This mandate stems from the recognition that the global commons of the Ocean is, today, not only a major source of oxygen and food for the human race, but also a critical space for enforcing national security, transnational maritime cooperation and international peace.
Working group methodology will include expert roundtables, educational workshops and scholarly publications. This research group welcomes inter-disciplinary studies that engage with a range of critical approaches, including policy level research, epistemological and legal inquiry, geospatial analysis, political and environmental issue-based studies.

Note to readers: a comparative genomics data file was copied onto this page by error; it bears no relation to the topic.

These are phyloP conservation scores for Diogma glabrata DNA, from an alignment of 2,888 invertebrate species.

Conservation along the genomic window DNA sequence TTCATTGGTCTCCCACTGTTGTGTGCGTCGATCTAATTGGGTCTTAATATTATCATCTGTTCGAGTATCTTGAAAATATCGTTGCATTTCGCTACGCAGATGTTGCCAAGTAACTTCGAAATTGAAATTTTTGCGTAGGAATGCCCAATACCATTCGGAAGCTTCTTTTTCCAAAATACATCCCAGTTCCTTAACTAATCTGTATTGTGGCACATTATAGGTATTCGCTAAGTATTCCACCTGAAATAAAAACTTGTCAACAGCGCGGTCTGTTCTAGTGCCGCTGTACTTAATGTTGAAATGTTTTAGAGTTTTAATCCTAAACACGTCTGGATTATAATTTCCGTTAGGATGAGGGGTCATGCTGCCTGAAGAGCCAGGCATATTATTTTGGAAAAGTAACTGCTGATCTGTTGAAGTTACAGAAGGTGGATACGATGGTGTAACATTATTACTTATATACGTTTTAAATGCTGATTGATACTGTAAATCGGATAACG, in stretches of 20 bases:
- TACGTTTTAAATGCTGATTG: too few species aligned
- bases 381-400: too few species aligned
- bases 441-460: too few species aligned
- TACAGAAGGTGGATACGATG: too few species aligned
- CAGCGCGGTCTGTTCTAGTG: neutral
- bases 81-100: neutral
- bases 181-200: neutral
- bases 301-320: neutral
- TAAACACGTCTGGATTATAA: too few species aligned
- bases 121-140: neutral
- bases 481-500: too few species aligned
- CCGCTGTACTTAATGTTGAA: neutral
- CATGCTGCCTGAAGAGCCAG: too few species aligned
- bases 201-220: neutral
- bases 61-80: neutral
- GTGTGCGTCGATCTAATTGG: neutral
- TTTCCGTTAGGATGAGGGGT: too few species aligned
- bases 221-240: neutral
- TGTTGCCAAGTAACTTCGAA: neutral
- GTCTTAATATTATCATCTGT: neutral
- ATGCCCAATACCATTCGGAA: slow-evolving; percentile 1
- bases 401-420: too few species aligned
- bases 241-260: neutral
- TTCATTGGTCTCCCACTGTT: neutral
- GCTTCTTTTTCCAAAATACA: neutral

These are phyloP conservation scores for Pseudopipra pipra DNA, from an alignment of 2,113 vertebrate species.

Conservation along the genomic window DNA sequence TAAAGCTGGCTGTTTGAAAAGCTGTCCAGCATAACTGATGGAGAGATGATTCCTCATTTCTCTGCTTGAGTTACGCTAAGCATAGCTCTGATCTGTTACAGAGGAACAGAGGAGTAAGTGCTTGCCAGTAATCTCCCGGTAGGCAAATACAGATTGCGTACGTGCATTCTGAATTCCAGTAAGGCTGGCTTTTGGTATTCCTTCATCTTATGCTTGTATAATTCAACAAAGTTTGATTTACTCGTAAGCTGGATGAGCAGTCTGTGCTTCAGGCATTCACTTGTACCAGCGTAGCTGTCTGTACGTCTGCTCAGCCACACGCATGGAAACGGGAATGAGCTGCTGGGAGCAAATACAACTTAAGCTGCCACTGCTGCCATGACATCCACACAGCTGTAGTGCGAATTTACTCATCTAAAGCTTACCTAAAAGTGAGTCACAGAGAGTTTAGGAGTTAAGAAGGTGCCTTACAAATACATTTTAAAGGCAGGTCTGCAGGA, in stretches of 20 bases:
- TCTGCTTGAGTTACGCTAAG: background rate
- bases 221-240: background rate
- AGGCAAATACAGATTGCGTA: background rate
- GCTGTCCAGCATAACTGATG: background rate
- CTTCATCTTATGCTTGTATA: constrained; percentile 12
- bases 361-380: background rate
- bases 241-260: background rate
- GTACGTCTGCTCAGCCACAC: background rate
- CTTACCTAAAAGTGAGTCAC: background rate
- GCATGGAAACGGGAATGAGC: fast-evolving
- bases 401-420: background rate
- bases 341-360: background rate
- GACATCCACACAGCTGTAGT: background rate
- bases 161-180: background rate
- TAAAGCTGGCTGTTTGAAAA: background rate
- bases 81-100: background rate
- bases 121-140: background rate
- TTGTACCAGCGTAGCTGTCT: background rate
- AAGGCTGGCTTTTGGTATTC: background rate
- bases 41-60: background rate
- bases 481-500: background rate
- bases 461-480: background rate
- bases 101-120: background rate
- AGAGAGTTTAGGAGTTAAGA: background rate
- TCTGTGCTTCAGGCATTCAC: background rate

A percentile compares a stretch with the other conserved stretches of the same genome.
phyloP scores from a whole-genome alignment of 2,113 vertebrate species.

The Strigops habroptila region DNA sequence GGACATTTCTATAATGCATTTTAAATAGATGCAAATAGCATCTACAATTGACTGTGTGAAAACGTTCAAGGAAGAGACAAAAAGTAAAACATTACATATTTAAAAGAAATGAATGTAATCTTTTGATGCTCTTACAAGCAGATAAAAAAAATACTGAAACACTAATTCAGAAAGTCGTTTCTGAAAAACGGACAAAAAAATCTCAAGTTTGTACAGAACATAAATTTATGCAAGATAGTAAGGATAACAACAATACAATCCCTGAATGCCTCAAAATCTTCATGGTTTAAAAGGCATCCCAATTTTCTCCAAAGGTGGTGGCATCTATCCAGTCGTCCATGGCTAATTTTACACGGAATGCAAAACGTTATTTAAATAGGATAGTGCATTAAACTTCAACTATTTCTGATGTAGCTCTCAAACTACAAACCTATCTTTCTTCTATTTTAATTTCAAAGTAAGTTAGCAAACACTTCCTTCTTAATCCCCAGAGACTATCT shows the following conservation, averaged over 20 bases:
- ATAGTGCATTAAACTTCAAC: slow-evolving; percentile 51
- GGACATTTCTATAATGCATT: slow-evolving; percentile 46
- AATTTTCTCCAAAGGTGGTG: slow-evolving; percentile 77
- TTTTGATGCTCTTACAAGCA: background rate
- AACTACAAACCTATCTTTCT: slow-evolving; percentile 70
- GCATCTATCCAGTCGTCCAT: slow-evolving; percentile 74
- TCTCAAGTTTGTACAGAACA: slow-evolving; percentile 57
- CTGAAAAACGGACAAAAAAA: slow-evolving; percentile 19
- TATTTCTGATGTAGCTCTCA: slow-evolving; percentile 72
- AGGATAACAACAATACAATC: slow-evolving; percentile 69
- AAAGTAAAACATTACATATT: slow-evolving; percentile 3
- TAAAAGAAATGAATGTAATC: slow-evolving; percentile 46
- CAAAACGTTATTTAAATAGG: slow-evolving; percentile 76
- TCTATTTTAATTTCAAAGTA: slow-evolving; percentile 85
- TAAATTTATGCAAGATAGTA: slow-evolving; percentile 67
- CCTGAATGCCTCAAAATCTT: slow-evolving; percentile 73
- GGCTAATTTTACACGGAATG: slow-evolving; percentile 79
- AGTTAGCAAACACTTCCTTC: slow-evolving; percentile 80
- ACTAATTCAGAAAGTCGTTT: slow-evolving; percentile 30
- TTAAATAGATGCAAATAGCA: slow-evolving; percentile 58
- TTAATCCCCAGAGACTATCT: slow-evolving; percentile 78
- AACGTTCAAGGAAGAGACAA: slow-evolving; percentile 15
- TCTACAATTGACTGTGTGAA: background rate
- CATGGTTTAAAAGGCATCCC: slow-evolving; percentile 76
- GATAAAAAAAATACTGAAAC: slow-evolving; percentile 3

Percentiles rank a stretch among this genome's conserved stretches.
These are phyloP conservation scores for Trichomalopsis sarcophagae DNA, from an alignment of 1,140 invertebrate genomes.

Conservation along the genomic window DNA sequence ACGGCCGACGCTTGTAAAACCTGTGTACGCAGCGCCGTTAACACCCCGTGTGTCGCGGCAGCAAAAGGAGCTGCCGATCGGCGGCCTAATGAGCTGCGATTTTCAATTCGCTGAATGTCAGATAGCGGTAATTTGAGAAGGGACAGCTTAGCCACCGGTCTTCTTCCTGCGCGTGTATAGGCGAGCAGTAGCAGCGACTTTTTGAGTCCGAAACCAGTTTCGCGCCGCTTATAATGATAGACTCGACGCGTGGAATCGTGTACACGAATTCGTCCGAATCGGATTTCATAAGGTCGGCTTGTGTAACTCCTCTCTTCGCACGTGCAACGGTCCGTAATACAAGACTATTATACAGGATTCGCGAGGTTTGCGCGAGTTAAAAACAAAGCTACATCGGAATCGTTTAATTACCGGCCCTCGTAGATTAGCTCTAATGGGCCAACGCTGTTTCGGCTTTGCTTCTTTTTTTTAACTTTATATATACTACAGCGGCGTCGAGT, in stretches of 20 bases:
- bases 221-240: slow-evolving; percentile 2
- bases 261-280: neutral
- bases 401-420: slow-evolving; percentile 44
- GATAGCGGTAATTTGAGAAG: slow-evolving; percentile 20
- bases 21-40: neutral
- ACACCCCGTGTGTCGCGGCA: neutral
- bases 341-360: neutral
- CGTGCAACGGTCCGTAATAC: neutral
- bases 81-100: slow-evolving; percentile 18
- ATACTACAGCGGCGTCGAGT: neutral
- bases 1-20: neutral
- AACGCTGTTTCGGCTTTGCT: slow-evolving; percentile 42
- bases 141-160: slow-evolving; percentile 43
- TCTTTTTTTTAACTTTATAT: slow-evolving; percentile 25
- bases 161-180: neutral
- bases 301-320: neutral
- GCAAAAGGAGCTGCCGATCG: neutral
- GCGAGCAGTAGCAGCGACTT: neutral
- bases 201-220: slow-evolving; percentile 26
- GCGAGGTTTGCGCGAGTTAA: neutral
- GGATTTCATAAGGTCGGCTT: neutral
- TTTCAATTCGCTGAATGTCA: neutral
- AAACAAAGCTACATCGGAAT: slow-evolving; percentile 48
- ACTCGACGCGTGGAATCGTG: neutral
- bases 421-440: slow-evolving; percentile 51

Integral to this mandatory guidelines for research and education on ocean frontiers studies, is the vision to promote inquiries into S & T research for peace, and S&T regulatory governance for establishing peace. The most important and overarching point of course is how we understand, construct and practice peace. The final frontier questions that cannot be evaded are these: What do we mean by peace? When do we reject military dominance and deterrence? Whose version of peace gets enforced or rejected? What are the necessary steps to the governance of peace and human security in our divided global commons of the ocean?
Venilla Rajaguru is a PhD Candidate in Science & Technology Studies at York University, and the Chair of the Working Group on Ocean Affairs at Science for Peace; she can be contacted via: firstname.lastname@example.org.